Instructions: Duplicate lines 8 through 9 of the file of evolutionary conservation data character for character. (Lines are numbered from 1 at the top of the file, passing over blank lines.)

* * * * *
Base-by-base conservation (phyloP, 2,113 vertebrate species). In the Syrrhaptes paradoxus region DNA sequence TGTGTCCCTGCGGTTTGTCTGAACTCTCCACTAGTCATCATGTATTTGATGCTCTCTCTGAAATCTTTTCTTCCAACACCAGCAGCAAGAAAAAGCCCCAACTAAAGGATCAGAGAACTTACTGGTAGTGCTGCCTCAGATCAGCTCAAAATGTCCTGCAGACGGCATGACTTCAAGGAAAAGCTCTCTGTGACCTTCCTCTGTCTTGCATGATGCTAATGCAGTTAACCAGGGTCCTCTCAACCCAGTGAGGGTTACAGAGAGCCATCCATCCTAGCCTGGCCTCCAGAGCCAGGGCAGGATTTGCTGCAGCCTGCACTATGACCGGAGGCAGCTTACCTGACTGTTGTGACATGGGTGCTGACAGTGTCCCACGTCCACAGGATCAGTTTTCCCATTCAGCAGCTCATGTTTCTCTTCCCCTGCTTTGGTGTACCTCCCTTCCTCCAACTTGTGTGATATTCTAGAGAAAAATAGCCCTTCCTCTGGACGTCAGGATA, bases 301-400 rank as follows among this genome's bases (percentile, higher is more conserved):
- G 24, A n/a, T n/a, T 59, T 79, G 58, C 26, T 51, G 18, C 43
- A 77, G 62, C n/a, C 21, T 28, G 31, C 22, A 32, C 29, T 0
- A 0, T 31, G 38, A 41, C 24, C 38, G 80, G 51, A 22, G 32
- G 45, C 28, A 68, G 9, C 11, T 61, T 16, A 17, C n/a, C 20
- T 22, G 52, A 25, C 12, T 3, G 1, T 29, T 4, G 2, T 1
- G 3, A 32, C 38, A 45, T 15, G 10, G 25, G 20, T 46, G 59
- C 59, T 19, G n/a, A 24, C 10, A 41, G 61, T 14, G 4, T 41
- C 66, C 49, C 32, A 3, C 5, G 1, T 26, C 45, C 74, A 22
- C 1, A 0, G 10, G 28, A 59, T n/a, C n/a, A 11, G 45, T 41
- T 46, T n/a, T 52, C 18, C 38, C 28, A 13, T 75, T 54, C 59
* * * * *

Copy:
- C 59, T 19, G n/a, A 24, C 10, A 41, G 61, T 14, G 4, T 41
- C 66, C 49, C 32, A 3, C 5, G 1, T 26, C 45, C 74, A 22